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Environmental exposure assessment in European birth cohorts: results from the ENRIECO project

Ulrike Gehring1*, Maribel Casas234, Bert Brunekreef15, Anna Bergström6, Jens Peter Bonde7, Jérémie Botton234, Cecile Chévrier8, Sylvaine Cordier8, Joachim Heinrich9, Cynthia Hohmann10, Thomas Keil10, Jordi Sunyer11234, Christina G Tischer9, Gunnar Toft12, Magnus Wickman6, Martine Vrijheid234 and Mark Nieuwenhuijsen234

Author Affiliations

1 Institute for Risk Assessment Sciences, Utrecht University, Utrecht, The Netherlands

2 Centre for Research in Environmental Epidemiology (CREAL), Barcelona, Spain

3 Hospital del Mar Research Institute (IMIM), Barcelona, Spain

4 Spanish Consortium for Research on Epidemiology and Public Health (CIBERESP), Pamplona, Spain

5 Julius Center for Health Sciences and Primary Care, University Medical Center Utrecht, Utrecht, The Netherlands

6 Institute of Environmental Medicine, Karolinska Institutet, Stockholm, Sweden

7 Department of Occupational and Environmental Medicine, Bispebjerg University Hospital, Copenhagen NV, Denmark

8 INSERM U1085 - IRSET, University of Rennes I, Rennes, France

9 Helmholtz Zentrum, München & German Research Centre for Environmental Health, Institute of Epidemiology I, Neuherberg, Germany

10 Institute of Social Medicine, Epidemiology and Health Economics, Charité University Medical Center Berlin, Berlin, Germany

11 Universitat Pompeu Fabra (UPF), Barcelona, Spain

12 Department of Occupational Medicine, Aarhus University Hospital, Aarhus, Denmark

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Environmental Health 2013, 12:8  doi:10.1186/1476-069X-12-8

Published: 23 January 2013


Environmental exposures during pregnancy and early life may have adverse health effects. Single birth cohort studies often lack statistical power to tease out such effects reliably. To improve the use of existing data and to facilitate collaboration among these studies, an inventory of the environmental exposure and health data in these studies was made as part of the ENRIECO (Environmental Health Risks in European Birth Cohorts) project. The focus with regard to exposure was on outdoor air pollution, water contamination, allergens and biological organisms, metals, pesticides, smoking and second hand tobacco smoke (SHS), persistent organic pollutants (POPs), noise, radiation, and occupational exposures. The review lists methods and data on environmental exposures in 37 European birth cohort studies. Most data is currently available for smoking and SHS (N=37 cohorts), occupational exposures (N=33), outdoor air pollution, and allergens and microbial agents (N=27). Exposure modeling is increasingly used for long-term air pollution exposure assessment; biomonitoring is used for assessment of exposure to metals, POPs and other chemicals; and environmental monitoring for house dust mite exposure assessment. Collaborative analyses with data from several birth cohorts have already been performed successfully for outdoor air pollution, water contamination, allergens, biological contaminants, molds, POPs and SHS. Key success factors for collaborative analyses are common definitions of main exposure and health variables. Our review emphasizes that such common definitions need ideally be arrived at in the study design phase. However, careful comparison of methods used in existing studies also offers excellent opportunities for collaborative analyses. Investigators can use this review to evaluate the potential for future collaborative analyses with respect to data availability and methods used in the different cohorts and to identify potential partners for a specific research question.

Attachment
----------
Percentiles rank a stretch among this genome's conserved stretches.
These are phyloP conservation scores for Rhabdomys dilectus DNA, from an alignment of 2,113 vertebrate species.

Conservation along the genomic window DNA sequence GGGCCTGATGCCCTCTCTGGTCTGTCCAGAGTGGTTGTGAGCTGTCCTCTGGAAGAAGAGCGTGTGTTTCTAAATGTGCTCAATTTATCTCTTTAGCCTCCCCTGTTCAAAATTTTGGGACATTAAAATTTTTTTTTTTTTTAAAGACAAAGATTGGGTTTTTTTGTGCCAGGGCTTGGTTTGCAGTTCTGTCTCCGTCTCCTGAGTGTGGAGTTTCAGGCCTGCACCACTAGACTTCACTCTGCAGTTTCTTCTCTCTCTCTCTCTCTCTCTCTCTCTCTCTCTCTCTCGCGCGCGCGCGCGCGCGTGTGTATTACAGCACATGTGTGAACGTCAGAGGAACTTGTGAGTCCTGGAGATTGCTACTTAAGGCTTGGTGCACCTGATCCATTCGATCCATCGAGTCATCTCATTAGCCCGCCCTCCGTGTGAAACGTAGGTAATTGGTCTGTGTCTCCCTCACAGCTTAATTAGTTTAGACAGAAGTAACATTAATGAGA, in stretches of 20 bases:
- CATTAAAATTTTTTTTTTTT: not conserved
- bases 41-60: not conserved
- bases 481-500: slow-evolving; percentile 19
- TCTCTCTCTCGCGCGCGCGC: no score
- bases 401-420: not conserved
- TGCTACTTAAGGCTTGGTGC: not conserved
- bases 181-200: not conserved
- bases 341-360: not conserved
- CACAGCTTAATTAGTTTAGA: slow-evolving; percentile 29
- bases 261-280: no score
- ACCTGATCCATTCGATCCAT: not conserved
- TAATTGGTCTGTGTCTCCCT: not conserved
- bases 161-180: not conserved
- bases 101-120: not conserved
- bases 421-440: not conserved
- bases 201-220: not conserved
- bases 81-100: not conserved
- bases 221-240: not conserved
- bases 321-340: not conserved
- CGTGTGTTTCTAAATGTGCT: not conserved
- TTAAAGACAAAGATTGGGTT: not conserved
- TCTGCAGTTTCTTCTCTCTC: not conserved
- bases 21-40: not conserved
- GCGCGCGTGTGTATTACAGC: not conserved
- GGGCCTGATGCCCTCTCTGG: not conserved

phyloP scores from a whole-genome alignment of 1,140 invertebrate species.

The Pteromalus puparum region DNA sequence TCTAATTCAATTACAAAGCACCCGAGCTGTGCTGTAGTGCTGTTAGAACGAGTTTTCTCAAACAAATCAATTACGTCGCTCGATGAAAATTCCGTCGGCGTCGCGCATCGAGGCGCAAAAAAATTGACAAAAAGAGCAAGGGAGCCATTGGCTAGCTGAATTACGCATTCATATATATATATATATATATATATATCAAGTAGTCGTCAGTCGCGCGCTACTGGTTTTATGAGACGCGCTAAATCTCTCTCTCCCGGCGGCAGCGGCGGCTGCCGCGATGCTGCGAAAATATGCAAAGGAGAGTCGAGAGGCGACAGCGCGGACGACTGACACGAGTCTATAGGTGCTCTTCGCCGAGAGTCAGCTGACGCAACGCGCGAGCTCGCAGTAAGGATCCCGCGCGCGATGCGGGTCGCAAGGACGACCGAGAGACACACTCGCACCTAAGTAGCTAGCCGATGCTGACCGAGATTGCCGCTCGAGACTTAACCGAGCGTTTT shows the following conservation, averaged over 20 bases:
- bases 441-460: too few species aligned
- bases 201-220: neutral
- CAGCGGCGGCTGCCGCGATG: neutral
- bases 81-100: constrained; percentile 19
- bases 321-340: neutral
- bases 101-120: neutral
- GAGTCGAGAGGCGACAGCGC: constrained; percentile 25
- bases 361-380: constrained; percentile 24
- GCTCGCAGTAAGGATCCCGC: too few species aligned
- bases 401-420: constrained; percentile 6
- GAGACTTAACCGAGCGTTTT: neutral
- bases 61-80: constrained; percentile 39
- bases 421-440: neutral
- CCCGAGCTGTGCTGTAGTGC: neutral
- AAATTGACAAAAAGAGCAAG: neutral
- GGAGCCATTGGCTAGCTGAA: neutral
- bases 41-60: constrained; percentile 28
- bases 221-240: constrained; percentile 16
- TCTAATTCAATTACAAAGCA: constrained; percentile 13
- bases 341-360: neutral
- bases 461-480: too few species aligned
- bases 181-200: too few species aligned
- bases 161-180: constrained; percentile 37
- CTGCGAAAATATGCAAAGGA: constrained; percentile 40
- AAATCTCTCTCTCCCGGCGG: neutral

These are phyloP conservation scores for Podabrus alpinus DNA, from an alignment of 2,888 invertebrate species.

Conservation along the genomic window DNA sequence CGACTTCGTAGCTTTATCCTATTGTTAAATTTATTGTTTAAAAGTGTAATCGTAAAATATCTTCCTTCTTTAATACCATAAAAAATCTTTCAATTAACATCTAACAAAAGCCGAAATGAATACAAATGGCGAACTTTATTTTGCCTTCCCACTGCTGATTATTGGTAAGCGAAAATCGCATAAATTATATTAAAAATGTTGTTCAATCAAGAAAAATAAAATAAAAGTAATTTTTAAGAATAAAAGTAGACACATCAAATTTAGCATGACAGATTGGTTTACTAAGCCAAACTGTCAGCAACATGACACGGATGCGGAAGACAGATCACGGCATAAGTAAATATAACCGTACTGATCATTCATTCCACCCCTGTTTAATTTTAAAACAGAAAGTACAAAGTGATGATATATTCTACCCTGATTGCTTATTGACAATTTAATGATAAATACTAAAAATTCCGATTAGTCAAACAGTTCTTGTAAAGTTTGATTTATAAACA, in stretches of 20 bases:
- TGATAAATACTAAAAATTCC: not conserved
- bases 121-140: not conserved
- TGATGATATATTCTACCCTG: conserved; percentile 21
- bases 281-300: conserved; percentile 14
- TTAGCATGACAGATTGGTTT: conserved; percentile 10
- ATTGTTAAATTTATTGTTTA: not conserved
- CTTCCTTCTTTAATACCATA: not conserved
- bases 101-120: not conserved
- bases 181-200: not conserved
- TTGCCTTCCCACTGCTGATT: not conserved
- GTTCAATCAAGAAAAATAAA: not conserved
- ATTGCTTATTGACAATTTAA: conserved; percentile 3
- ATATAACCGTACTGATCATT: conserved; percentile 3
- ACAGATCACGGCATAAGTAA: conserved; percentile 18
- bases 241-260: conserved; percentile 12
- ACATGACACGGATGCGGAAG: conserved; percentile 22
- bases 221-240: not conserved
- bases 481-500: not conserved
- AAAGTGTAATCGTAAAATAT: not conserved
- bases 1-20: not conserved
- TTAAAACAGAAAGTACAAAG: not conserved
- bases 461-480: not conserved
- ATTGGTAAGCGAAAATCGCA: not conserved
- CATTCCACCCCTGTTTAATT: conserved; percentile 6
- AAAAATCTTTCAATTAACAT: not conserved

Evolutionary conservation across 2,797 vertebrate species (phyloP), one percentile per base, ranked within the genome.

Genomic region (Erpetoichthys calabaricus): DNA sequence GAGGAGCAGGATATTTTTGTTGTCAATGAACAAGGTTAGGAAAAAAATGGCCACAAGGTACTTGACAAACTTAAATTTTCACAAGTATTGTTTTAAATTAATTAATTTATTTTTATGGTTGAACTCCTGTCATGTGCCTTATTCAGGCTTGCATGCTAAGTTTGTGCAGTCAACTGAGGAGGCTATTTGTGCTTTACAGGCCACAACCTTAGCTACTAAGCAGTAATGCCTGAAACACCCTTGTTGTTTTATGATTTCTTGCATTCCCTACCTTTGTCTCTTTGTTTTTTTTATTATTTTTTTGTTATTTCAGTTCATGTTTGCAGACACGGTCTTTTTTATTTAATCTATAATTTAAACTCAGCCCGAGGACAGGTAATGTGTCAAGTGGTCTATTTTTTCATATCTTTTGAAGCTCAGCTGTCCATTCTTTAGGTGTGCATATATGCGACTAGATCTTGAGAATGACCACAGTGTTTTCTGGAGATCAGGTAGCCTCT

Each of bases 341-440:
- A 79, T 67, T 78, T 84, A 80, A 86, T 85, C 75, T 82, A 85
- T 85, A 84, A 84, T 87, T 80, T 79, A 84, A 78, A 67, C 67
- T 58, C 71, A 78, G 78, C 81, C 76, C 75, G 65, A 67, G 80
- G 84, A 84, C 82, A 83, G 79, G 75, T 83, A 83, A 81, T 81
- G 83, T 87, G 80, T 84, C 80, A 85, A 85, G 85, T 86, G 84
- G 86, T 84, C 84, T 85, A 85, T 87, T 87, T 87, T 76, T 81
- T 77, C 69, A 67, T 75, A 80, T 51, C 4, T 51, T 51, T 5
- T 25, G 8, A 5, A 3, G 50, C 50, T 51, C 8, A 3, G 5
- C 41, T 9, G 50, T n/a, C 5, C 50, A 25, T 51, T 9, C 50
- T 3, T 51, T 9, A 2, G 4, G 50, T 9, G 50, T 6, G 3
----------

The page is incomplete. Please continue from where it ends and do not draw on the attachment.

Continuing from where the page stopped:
Environment; Europe; Exposure assessment; Birth cohort; Review